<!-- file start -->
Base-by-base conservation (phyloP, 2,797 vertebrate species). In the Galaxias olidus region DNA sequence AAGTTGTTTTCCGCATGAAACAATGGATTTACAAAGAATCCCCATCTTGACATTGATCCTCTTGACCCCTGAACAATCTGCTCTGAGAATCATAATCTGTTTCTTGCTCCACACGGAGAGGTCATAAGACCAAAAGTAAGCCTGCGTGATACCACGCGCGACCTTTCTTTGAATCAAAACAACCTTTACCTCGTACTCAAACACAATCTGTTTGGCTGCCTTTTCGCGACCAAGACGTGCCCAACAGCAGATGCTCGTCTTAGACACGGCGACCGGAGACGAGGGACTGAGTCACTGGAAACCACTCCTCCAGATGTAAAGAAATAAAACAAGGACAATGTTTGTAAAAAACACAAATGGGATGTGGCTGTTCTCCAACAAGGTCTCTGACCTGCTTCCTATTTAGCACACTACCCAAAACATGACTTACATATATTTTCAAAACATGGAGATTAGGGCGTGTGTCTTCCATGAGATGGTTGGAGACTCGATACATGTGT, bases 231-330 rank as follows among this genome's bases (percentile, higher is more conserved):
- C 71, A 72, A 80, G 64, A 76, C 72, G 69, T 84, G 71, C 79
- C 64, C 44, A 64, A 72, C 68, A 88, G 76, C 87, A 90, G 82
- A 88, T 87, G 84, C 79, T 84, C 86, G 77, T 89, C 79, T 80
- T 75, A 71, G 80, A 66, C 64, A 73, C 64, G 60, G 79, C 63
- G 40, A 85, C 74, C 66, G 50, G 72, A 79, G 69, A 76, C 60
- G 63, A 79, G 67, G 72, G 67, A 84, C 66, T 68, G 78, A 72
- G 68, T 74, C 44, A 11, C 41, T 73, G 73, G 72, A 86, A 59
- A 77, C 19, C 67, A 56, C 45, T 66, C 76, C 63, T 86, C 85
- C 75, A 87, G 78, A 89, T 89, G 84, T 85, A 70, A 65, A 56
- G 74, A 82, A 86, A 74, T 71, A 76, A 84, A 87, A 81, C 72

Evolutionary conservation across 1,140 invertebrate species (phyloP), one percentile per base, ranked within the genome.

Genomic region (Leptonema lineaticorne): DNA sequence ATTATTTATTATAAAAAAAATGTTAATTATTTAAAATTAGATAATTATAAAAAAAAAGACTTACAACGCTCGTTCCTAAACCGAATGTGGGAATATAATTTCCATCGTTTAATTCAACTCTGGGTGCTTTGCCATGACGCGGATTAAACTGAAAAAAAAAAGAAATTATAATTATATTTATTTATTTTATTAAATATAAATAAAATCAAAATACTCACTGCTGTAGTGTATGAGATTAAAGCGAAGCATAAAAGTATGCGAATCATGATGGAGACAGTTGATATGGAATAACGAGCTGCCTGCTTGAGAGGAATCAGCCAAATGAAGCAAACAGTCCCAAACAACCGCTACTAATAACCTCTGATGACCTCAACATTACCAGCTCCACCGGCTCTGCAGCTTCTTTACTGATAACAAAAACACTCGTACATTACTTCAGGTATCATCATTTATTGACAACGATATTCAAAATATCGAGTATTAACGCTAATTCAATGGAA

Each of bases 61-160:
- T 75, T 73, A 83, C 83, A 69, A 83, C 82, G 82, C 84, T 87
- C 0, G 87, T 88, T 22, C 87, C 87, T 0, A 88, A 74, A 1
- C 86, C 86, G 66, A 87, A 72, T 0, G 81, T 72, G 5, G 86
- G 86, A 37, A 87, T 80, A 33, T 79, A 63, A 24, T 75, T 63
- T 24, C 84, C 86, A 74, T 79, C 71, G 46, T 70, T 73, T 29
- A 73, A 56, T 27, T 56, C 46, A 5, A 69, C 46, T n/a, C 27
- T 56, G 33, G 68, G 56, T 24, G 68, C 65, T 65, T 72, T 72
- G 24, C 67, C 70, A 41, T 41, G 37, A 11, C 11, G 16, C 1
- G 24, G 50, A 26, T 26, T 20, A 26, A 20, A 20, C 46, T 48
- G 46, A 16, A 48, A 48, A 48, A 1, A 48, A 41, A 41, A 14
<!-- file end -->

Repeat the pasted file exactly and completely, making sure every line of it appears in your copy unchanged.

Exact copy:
Base-by-base conservation (phyloP, 2,797 vertebrate species). In the Galaxias olidus region DNA sequence AAGTTGTTTTCCGCATGAAACAATGGATTTACAAAGAATCCCCATCTTGACATTGATCCTCTTGACCCCTGAACAATCTGCTCTGAGAATCATAATCTGTTTCTTGCTCCACACGGAGAGGTCATAAGACCAAAAGTAAGCCTGCGTGATACCACGCGCGACCTTTCTTTGAATCAAAACAACCTTTACCTCGTACTCAAACACAATCTGTTTGGCTGCCTTTTCGCGACCAAGACGTGCCCAACAGCAGATGCTCGTCTTAGACACGGCGACCGGAGACGAGGGACTGAGTCACTGGAAACCACTCCTCCAGATGTAAAGAAATAAAACAAGGACAATGTTTGTAAAAAACACAAATGGGATGTGGCTGTTCTCCAACAAGGTCTCTGACCTGCTTCCTATTTAGCACACTACCCAAAACATGACTTACATATATTTTCAAAACATGGAGATTAGGGCGTGTGTCTTCCATGAGATGGTTGGAGACTCGATACATGTGT, bases 231-330 rank as follows among this genome's bases (percentile, higher is more conserved):
- C 71, A 72, A 80, G 64, A 76, C 72, G 69, T 84, G 71, C 79
- C 64, C 44, A 64, A 72, C 68, A 88, G 76, C 87, A 90, G 82
- A 88, T 87, G 84, C 79, T 84, C 86, G 77, T 89, C 79, T 80
- T 75, A 71, G 80, A 66, C 64, A 73, C 64, G 60, G 79, C 63
- G 40, A 85, C 74, C 66, G 50, G 72, A 79, G 69, A 76, C 60
- G 63, A 79, G 67, G 72, G 67, A 84, C 66, T 68, G 78, A 72
- G 68, T 74, C 44, A 11, C 41, T 73, G 73, G 72, A 86, A 59
- A 77, C 19, C 67, A 56, C 45, T 66, C 76, C 63, T 86, C 85
- C 75, A 87, G 78, A 89, T 89, G 84, T 85, A 70, A 65, A 56
- G 74, A 82, A 86, A 74, T 71, A 76, A 84, A 87, A 81, C 72

Evolutionary conservation across 1,140 invertebrate species (phyloP), one percentile per base, ranked within the genome.

Genomic region (Leptonema lineaticorne): DNA sequence ATTATTTATTATAAAAAAAATGTTAATTATTTAAAATTAGATAATTATAAAAAAAAAGACTTACAACGCTCGTTCCTAAACCGAATGTGGGAATATAATTTCCATCGTTTAATTCAACTCTGGGTGCTTTGCCATGACGCGGATTAAACTGAAAAAAAAAAGAAATTATAATTATATTTATTTATTTTATTAAATATAAATAAAATCAAAATACTCACTGCTGTAGTGTATGAGATTAAAGCGAAGCATAAAAGTATGCGAATCATGATGGAGACAGTTGATATGGAATAACGAGCTGCCTGCTTGAGAGGAATCAGCCAAATGAAGCAAACAGTCCCAAACAACCGCTACTAATAACCTCTGATGACCTCAACATTACCAGCTCCACCGGCTCTGCAGCTTCTTTACTGATAACAAAAACACTCGTACATTACTTCAGGTATCATCATTTATTGACAACGATATTCAAAATATCGAGTATTAACGCTAATTCAATGGAA

Each of bases 61-160:
- T 75, T 73, A 83, C 83, A 69, A 83, C 82, G 82, C 84, T 87
- C 0, G 87, T 88, T 22, C 87, C 87, T 0, A 88, A 74, A 1
- C 86, C 86, G 66, A 87, A 72, T 0, G 81, T 72, G 5, G 86
- G 86, A 37, A 87, T 80, A 33, T 79, A 63, A 24, T 75, T 63
- T 24, C 84, C 86, A 74, T 79, C 71, G 46, T 70, T 73, T 29
- A 73, A 56, T 27, T 56, C 46, A 5, A 69, C 46, T n/a, C 27
- T 56, G 33, G 68, G 56, T 24, G 68, C 65, T 65, T 72, T 72
- G 24, C 67, C 70, A 41, T 41, G 37, A 11, C 11, G 16, C 1
- G 24, G 50, A 26, T 26, T 20, A 26, A 20, A 20, C 46, T 48
- G 46, A 16, A 48, A 48, A 48, A 1, A 48, A 41, A 41, A 14